Objective: In two Phase III, randomized, placebo-controlled trials (NCT01718483 and NCT01718509 at ClinicalTrials.gov), lisdexamfetamine dimesylate (LDX) reduced binge eating days/week in adults with moderate-to-severe binge eating disorder (BED). We describe the effects of LDX (50mg and 70mg) on the Sheehan Disability Scale (SDS; exploratory endpoint) from both studies. Design: The SDS was assessed at baseline, Week 6, and Week 12/early termination. Analyses included mixed-effects models for repeated measures for the examination of SDS total and domain score changes and a generalized estimating equation model to assess dichotomized remission status (remission [total score ≤6] versus nonremission [total score >6]). Results: Least squares (95% confidence interval [CI]) mean treatment differences for SDS total score change from baseline at Week 12 were -2.80 (-3.98, -1.61) in Study 1 and -3.70 (-4.81, -2.58) in Study 2 (both p<0.001). Least squares (95% CI) mean treatment differences across SDS domains favored LDX over placebo in both studies for the change from baseline at Week 12 (work/school: -0.8 [-1.2, -0.4] and -1.1 [-1.5, -0.7], both p<0.001; social life/leisure activities: -1.0 [-1.4, -0.5] and -1.4 [-1.8, -1.0], both p<0.001; and family life/home responsibilities: -1.0 [-1.4, -0.5] and -1.3 [-1.7, -0.9], both p<0.001). Odds ratios (95% CI) for SDS remission versus nonremission favored LDX over placebo at Week 12 (Study 1: 2.39 [1.44, 3.96]; p<0.001 and Study 2: 5.12 [2.80, 9.33]; p<0.001). Conclusion: These findings indicate that LDX treatment is associated with improvement on the SDS in adults with moderate-to-severe BED.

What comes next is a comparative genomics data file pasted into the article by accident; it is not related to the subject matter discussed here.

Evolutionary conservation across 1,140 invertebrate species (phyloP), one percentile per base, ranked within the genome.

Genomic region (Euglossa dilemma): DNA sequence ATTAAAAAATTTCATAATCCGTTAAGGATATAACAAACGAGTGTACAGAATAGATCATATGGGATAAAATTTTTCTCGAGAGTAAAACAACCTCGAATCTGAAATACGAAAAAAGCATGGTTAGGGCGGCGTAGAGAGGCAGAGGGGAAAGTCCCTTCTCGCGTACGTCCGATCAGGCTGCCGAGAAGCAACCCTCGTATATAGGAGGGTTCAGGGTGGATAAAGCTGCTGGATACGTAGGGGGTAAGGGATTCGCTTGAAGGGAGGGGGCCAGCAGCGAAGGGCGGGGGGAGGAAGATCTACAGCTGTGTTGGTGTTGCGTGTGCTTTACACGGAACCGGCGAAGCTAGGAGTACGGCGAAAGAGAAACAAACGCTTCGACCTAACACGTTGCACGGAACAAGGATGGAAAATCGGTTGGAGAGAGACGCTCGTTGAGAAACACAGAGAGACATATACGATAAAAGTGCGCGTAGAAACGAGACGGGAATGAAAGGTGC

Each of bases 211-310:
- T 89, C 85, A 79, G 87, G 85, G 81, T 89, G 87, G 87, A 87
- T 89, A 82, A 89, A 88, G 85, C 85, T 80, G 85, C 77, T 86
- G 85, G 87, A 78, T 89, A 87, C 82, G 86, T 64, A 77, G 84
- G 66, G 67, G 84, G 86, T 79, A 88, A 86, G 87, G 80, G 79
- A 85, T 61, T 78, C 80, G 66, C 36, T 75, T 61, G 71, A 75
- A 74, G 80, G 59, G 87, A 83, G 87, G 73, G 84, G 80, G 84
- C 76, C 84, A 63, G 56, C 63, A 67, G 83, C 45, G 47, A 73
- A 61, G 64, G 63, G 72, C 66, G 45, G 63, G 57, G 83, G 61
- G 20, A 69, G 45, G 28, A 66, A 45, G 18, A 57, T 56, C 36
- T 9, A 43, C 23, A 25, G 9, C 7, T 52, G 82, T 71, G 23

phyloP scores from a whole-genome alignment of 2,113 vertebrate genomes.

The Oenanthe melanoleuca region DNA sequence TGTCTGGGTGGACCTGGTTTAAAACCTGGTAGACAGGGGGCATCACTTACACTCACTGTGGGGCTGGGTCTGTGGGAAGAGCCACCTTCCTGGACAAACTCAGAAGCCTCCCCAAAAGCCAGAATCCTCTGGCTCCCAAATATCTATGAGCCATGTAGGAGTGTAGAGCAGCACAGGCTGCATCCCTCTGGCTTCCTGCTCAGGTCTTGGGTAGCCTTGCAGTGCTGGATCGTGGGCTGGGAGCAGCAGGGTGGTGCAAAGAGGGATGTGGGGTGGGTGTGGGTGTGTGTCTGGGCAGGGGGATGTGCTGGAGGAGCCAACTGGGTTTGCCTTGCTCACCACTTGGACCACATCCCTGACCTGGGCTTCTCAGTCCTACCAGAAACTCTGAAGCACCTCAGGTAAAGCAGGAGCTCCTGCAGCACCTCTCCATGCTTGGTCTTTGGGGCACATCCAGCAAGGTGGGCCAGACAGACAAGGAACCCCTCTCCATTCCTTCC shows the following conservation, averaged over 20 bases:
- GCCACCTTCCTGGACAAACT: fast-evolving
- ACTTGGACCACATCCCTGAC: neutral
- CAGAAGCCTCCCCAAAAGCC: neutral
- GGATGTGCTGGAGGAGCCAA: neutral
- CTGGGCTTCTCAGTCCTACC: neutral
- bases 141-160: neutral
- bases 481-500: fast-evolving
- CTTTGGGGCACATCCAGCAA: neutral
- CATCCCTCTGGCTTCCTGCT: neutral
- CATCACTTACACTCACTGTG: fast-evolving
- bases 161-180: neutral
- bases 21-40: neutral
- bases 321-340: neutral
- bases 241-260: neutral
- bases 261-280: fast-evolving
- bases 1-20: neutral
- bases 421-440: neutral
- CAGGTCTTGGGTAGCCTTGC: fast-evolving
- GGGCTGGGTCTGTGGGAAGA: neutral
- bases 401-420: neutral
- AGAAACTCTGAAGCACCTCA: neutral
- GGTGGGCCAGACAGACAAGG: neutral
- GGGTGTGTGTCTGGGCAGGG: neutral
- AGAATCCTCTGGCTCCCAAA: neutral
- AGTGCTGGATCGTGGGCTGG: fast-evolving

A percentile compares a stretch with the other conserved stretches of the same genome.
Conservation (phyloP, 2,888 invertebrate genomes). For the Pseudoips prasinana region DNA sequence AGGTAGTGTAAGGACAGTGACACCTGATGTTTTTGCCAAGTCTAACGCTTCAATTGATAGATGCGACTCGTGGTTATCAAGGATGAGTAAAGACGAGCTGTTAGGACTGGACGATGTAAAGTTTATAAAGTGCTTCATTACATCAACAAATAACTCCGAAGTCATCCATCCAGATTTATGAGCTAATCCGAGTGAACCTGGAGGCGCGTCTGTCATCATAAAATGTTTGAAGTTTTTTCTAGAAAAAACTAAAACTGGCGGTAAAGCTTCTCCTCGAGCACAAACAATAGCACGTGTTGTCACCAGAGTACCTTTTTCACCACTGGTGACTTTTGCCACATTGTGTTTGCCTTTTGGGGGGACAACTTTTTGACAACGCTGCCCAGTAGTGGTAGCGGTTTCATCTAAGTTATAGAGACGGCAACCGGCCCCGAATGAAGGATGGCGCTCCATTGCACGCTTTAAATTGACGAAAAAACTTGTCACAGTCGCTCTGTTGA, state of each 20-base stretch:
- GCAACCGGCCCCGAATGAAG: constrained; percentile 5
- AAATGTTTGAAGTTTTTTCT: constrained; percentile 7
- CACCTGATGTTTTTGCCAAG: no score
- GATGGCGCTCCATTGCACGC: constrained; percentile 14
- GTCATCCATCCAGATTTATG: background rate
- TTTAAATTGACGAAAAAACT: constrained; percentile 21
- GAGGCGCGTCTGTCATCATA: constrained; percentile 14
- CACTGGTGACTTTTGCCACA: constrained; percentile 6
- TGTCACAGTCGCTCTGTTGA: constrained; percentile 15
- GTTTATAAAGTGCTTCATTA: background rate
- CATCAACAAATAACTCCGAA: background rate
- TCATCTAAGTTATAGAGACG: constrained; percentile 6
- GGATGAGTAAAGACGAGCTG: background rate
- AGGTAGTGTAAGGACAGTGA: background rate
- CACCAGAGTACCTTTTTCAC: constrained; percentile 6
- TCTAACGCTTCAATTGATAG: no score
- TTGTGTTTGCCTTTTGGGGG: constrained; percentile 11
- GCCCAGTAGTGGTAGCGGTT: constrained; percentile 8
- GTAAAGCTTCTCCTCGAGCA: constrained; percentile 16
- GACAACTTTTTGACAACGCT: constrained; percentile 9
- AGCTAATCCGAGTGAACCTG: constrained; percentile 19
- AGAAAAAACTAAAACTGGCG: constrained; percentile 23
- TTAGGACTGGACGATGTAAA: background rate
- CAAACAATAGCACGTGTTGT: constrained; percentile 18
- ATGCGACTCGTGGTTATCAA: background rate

Keywords: Binge eating disorder; Sheehan Disability Scale; disability; functionality; lisdexamfetamine dimesylate.